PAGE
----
Petaluma is easy to find, straight up Highway 101, 32 miles north of San Francisco. It is the portal to Sonoma County, making Petaluma an ideal base for excursions to the Wine Country, the dramatic Sonoma Coast, and the majestic redwood groves.
The Petaluma area was part of a 66,000 acre (270-km²) 1834 Mexican land grant by Governor Jose Figueroa to Mariano Guadalupe Vallejo called Rancho Petaluma. In 1836, Vallejo ordered the construction of his Rancho Petaluma Adobe a ranch house in Petaluma, which his family often used as a summer home, while he resided in the neighboring town of Sonoma. Vallejo's influence and Mexican control in the region began to decline after Vallejo's arrest during the Bear Flag Revolt in 1846.
Pioneers moved to Petaluma from the eastern United States after James Marshall found gold in the Sierra Nevadas in 1848. The town's position on the Petaluma River in the heart of productive farmland was critical to its growth during the 19th and early 20th centuries. Sailing scows, such as the scow schooner Alma (1892), and steamers plied the river between Petaluma and San Francisco, carrying agricultural produce and raw materials to the burgeoning city of San Francisco during the California Gold Rush.
Petaluma soon became known for its grain milling and chicken processing industries, which continue to the present as a smaller fraction of its commerce. At one time, Petaluma was known as the "Egg Capital of the World," sparking such nicknames as "Chickaluma". Petaluma hosted the only known Poultry drugstore and is the place where the egg incubator was invented by Lyman Byce in 1879.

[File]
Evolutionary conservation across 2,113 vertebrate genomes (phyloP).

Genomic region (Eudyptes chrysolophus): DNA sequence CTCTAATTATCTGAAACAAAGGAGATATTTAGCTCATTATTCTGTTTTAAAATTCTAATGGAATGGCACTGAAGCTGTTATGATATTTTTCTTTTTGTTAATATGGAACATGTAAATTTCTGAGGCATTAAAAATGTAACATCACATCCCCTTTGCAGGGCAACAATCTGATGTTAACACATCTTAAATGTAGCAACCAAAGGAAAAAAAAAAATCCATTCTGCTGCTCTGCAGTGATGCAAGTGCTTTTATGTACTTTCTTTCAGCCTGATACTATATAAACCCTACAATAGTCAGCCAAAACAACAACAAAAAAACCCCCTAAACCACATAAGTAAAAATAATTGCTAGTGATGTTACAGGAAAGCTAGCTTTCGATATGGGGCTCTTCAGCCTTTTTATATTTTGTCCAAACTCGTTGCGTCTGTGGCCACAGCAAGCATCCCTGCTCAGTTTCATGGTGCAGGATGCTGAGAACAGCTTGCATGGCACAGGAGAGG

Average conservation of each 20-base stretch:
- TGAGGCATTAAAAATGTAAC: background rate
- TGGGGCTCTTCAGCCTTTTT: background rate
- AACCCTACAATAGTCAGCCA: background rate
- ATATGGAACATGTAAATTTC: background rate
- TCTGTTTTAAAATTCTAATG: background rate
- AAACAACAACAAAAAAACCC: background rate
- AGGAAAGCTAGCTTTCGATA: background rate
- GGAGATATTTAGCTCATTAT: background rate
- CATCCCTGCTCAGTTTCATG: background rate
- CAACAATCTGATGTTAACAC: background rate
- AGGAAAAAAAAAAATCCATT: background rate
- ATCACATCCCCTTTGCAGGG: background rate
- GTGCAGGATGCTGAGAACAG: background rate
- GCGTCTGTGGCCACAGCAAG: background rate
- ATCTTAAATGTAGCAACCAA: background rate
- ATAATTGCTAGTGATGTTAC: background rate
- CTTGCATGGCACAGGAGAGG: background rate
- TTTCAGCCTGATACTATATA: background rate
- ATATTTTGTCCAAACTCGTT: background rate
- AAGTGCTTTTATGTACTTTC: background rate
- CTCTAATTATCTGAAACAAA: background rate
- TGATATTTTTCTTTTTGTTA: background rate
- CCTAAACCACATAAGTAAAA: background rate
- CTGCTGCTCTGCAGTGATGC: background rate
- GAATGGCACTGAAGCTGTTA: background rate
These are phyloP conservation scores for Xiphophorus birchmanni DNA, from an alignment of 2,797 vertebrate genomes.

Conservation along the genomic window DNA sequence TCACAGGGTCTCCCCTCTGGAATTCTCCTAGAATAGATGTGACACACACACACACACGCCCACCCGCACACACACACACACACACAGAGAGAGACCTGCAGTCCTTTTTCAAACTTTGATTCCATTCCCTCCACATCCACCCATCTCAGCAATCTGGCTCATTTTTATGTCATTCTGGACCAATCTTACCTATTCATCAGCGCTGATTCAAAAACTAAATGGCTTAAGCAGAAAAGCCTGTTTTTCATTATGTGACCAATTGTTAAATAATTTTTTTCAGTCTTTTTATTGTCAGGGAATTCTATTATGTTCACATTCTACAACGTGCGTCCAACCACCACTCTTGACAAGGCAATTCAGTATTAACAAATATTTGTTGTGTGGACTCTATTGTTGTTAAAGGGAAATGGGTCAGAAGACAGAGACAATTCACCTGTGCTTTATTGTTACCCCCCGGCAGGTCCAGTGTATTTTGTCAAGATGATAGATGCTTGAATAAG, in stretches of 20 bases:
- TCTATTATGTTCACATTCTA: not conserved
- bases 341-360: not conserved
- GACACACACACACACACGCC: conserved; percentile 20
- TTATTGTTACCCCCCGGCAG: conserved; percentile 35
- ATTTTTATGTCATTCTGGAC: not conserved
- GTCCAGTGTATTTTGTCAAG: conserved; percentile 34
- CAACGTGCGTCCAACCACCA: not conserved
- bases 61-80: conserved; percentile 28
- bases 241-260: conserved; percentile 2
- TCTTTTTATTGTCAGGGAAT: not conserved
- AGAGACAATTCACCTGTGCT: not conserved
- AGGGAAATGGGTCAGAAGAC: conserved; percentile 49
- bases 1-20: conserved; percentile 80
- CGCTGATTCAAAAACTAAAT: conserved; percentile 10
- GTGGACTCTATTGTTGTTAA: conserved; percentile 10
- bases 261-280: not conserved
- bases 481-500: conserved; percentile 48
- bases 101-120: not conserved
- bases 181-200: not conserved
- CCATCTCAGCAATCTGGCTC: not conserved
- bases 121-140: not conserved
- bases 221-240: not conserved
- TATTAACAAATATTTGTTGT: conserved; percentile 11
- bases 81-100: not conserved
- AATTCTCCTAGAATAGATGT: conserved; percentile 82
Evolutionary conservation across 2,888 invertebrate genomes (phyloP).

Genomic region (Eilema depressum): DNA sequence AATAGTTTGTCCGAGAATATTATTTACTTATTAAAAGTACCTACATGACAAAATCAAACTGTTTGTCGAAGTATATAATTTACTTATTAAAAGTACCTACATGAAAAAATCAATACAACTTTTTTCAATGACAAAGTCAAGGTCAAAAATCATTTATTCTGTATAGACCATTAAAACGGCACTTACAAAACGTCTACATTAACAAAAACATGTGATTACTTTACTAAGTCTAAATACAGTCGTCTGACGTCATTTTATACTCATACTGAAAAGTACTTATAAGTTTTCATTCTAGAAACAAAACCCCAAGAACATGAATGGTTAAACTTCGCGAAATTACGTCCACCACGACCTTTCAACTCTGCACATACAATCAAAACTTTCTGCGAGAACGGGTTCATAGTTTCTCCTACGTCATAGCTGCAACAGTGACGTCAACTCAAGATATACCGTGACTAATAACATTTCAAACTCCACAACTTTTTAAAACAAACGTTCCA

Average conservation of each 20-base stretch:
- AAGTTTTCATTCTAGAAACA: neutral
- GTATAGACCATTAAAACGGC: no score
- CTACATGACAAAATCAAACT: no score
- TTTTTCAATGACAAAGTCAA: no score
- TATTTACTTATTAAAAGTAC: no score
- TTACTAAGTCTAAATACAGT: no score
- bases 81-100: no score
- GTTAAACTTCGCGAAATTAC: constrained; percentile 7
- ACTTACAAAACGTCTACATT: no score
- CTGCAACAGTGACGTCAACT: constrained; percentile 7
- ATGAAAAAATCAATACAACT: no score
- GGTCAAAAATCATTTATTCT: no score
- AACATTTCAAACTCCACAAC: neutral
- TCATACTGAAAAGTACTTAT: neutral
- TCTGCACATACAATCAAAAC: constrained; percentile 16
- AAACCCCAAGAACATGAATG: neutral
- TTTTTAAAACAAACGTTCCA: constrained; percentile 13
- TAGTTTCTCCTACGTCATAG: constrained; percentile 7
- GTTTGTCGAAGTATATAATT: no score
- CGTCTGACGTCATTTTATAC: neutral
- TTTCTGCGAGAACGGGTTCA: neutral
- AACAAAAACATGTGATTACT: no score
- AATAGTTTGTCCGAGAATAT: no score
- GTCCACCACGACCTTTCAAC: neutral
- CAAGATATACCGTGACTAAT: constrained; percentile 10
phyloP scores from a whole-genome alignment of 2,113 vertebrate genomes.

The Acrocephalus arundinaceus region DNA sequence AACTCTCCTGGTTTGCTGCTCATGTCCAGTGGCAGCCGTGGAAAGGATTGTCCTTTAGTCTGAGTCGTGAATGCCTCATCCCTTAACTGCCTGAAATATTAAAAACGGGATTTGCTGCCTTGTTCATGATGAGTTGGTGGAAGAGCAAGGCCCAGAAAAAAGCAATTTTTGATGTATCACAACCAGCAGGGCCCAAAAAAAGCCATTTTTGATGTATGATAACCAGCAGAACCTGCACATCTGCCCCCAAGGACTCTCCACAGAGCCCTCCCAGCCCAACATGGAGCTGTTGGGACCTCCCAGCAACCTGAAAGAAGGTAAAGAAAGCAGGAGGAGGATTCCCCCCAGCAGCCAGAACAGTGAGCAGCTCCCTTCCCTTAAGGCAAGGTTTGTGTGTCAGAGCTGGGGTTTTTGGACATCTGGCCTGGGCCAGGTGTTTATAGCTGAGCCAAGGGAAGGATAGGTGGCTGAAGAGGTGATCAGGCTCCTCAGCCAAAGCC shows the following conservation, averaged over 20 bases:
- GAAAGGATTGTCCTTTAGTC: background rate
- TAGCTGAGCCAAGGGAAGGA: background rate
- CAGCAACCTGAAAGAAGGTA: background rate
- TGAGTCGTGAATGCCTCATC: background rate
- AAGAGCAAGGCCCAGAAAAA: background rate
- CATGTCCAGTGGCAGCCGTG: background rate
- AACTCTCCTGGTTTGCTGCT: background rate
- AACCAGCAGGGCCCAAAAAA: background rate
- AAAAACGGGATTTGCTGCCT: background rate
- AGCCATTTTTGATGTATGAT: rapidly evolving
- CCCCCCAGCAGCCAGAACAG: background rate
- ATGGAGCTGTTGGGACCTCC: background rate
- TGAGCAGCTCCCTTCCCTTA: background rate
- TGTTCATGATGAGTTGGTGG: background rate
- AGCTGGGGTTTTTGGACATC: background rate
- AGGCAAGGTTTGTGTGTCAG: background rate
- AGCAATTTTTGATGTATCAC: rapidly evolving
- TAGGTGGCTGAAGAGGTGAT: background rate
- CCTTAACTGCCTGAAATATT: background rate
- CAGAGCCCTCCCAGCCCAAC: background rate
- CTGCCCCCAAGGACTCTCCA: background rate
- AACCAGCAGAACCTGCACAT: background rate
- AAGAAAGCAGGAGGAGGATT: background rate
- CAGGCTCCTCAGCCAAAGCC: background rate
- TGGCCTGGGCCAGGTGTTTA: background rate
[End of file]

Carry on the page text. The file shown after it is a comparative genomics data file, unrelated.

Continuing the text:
One of the largest historic chicken processing plants still stands in the central area of town; this 1930s brick building is no longer used for the chicken industry, but is being evaluated for preservation and change of use. Even though it is no longer known as the Egg Capital of the World, Petaluma maintains a strong agricultural base today with dairy farms, olive groves, vineyards, and berry and vegetable farms.
Petaluma is today the location of many distinguished, well-preserved pre-1906 buildings and Victorian homes on the western side of the river. In the 1960s there was a counter-culture migration out of San Francisco into Marin County and southern Sonoma County, looking for inexpensive housing in a less urban environment. The old Victorian, Queen Anne and Eastlake style houses were restored. Historic iron-front buildings in the downtown commercial district were also rescued. Traffic and new home development for the most part was rerouted to the east of downtown by the construction of the 101 freeway. The downtown Petaluma Historic Commercial District is on the National Register of Historic Places.